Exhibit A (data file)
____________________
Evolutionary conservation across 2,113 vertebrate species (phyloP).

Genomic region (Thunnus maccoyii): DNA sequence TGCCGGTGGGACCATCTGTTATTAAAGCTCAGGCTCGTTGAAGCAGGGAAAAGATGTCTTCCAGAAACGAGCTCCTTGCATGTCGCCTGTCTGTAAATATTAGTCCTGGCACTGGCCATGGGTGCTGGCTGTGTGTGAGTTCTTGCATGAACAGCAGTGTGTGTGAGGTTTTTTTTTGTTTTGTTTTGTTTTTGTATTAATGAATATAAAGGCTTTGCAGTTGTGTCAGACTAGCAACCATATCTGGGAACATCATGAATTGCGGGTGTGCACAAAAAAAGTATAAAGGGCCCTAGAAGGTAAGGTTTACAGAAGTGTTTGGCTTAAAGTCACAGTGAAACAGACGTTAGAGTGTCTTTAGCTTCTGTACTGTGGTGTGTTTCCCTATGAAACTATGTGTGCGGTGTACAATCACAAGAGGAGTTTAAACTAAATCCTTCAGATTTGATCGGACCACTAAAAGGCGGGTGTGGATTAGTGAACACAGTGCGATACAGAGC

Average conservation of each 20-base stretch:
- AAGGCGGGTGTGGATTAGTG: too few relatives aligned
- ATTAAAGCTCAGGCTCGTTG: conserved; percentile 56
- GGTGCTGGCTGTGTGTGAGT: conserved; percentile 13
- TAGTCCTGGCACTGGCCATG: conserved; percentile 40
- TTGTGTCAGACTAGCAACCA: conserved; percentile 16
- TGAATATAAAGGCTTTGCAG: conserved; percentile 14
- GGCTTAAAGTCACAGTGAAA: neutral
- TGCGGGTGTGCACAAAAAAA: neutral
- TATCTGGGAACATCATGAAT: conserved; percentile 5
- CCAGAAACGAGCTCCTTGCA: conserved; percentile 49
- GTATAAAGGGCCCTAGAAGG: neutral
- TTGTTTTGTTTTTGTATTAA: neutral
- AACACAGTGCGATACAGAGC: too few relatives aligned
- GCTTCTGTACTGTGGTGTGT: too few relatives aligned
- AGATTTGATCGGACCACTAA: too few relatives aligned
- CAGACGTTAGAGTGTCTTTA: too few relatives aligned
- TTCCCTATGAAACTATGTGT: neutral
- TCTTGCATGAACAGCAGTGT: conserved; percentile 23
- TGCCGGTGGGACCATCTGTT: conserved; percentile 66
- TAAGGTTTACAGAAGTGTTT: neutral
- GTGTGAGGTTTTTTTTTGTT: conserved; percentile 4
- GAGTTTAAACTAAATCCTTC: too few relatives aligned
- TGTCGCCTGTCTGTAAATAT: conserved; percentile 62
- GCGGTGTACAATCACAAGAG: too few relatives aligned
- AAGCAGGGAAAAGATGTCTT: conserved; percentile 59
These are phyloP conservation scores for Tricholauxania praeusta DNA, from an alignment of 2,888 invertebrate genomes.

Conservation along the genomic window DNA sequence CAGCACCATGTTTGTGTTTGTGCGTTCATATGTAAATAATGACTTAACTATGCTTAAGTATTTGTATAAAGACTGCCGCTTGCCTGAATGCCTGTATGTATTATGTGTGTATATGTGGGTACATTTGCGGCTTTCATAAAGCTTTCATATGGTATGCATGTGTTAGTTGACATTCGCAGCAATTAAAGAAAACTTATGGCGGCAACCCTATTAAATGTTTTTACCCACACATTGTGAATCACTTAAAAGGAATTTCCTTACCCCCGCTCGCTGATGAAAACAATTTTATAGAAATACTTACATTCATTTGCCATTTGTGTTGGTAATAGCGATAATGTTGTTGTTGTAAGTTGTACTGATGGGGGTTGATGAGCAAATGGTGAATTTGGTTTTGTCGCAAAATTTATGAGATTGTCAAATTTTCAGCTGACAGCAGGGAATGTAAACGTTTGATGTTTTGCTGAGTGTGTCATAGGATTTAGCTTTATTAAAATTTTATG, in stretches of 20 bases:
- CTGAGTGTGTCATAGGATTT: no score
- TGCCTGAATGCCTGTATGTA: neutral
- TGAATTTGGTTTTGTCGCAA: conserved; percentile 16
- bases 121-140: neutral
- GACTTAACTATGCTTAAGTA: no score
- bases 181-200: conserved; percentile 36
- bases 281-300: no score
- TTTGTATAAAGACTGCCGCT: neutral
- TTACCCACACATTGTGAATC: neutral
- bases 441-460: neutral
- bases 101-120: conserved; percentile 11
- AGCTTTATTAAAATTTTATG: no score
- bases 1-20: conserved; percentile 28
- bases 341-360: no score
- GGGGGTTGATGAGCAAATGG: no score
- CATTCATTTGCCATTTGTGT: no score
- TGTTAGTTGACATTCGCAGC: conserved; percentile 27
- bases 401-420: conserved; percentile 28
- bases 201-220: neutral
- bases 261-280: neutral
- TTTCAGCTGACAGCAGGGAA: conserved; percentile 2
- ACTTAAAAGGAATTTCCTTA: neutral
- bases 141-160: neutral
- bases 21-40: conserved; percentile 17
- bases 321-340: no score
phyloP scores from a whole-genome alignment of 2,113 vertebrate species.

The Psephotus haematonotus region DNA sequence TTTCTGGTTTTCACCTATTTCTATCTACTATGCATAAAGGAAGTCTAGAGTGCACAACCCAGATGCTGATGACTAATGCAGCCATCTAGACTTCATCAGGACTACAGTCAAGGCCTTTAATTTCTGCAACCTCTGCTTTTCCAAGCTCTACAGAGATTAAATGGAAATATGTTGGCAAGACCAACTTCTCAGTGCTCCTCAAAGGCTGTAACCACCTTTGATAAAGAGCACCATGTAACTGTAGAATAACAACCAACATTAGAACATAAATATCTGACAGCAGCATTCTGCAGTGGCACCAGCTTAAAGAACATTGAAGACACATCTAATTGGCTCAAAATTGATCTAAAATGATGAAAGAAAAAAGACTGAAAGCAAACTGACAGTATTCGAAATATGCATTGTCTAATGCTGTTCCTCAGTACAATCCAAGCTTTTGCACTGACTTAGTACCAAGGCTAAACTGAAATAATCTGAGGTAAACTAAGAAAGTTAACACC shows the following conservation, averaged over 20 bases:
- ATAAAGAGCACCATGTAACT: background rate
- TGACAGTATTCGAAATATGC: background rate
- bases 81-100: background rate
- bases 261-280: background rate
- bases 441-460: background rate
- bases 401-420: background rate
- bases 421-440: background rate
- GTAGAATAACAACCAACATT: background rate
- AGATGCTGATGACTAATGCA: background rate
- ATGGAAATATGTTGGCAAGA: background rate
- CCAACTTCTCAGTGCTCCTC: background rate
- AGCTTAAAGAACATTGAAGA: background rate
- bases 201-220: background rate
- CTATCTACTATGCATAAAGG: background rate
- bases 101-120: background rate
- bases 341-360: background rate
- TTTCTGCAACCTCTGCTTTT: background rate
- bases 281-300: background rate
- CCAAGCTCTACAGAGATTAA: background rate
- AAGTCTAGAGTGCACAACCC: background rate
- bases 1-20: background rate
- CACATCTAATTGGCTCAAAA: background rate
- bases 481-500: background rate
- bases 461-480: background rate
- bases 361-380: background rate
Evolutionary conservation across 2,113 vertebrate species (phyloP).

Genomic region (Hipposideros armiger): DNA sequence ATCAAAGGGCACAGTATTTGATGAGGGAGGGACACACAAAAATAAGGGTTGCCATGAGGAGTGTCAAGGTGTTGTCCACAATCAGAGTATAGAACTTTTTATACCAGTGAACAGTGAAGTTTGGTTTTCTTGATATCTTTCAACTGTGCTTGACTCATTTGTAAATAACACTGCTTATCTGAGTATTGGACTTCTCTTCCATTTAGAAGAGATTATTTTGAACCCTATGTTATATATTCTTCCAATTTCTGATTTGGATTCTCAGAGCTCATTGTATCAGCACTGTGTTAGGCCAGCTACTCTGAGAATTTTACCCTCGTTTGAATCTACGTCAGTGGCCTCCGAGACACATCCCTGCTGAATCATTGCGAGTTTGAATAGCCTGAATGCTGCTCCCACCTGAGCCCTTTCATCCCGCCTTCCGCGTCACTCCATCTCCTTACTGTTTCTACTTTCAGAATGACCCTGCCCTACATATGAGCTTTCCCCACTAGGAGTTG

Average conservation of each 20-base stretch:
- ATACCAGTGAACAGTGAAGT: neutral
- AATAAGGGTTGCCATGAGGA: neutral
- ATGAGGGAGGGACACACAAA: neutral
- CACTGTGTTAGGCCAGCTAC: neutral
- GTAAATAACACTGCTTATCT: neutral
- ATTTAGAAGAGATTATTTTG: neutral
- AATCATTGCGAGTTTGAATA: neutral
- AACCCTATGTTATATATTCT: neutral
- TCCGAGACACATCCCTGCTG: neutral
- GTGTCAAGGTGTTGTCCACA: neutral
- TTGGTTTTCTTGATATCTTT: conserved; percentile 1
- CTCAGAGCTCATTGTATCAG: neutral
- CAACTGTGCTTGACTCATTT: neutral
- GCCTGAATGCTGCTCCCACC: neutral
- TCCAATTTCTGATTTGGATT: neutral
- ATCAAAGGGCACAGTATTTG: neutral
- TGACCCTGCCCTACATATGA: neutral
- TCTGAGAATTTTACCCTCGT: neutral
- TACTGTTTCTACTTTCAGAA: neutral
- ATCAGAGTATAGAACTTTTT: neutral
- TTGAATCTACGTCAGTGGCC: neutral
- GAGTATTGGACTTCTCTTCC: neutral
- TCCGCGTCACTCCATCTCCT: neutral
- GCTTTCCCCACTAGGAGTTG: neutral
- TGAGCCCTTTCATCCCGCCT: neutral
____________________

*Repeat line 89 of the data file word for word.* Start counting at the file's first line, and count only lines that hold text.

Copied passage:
- CACTGTGTTAGGCCAGCTAC: neutral